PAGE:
Could You Save A Life This Year?

stats-3Every day in Scotland lives are saved by someone giving blood. However, people often are reluctant to give blood due to nerves or because they’re not really sure what the process involves.

So we’re here to try and put those nerves to rest as giving blood is a simple process and so important to do, if you’re well enough to do so.

One in four of us will need to receive blood at some stage in our lives. Don’t wait until it’s you or your friends or families relying on the kindness of strangers, make donating blood your New Year’s resolution.

WHAT HAPPENS WHEN I’M DONATING

Before you actually give blood, you’ll fill out a health check form which goes through your medical, travel and lifestyle history. It’s confidential and is in place to protect you and whoever receives your blood donation. A staff member will go over the health check form with you, to make sure you are eligible to donate.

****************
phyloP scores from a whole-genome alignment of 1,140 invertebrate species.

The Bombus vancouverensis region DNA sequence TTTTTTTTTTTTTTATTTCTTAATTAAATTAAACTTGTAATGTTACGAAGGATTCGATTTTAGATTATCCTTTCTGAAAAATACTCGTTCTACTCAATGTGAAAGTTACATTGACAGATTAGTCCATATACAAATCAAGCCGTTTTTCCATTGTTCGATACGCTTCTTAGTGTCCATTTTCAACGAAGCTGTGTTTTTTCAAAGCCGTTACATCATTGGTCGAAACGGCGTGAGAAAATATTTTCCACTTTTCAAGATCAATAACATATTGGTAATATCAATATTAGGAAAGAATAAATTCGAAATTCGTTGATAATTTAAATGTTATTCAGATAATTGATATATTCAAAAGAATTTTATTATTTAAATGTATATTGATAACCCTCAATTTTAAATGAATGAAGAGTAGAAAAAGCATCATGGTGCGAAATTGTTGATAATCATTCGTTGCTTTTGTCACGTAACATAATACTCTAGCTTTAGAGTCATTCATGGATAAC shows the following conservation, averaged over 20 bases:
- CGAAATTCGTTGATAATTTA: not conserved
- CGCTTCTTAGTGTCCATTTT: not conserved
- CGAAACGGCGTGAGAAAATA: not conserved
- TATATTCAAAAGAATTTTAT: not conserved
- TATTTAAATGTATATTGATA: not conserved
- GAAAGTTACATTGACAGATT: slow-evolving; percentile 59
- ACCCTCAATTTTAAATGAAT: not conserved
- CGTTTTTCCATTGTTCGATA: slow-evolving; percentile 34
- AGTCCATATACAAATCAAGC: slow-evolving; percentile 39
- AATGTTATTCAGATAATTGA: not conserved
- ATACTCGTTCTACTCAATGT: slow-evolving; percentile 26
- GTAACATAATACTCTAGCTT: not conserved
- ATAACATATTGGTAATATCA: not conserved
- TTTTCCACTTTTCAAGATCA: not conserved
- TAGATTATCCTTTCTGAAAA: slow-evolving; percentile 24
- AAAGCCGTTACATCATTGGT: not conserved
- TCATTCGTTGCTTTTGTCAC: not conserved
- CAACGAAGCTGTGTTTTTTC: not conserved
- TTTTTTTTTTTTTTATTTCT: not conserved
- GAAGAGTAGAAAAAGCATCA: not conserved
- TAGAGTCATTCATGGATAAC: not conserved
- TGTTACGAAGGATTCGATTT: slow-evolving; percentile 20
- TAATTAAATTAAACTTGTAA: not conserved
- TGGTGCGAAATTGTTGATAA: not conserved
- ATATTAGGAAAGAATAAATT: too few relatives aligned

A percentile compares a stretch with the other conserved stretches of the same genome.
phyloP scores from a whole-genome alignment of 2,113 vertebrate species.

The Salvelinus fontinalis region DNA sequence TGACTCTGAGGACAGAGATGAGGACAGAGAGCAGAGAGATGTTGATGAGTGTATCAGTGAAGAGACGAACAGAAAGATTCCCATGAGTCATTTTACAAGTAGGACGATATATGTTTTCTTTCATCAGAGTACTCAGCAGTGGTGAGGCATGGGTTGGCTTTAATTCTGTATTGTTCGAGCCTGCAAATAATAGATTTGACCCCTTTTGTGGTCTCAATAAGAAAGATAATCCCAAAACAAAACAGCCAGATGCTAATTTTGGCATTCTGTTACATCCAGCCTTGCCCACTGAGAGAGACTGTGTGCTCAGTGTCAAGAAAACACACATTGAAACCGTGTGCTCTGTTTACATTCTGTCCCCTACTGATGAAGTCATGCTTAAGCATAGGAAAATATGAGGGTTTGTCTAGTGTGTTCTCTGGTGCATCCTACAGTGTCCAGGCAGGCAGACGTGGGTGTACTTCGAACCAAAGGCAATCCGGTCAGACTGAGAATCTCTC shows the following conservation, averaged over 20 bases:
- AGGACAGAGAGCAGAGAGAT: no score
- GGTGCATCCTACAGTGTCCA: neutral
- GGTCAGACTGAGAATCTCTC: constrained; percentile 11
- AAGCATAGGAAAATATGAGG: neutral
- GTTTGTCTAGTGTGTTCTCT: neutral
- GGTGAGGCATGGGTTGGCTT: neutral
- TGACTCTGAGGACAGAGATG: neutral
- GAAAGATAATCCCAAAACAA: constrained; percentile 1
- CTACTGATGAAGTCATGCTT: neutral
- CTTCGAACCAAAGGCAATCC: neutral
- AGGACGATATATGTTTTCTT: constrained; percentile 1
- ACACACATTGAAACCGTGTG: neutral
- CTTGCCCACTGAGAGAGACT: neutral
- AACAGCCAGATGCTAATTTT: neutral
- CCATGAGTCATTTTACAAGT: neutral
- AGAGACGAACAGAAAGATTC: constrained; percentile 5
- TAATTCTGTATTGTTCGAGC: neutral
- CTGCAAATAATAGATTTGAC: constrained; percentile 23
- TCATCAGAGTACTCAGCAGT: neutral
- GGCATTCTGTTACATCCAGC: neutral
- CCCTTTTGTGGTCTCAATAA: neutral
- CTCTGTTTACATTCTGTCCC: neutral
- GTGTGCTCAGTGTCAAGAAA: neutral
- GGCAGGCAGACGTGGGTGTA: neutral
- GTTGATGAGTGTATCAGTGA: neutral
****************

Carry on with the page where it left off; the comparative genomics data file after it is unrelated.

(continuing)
There are a few rules which can affect whether you can donate blood and if you are unable to do so on this occasion then the staff will explain why. You’ll then be asked to read and sign the donor consent form to show you understand what’s involved in the process of giving blood.

Staff will then test a small drop of blood from your finger to check your blood iron levels and make sure they are high enough to donate blood. After this, you’ll be taken to a bed where you can lie back and relax during the donation.

466daeaa3079c4f81ca5e84cbd769a5168971b77A staff member will put a pressure cuff around your upper arm, clean your arm with antiseptic and insert the needle which leads to a blood bag that sits on an agitator scale beside you; it beeps now and again to inform the staff of your progress and will automatically stop when you’ve given enough.

Donating a full unit of blood usually only takes 5-15 minutes. During the donation the staff will be available to chat if you’re feeling nervous but you’re free to also bring something to read, use your phone or just daydream.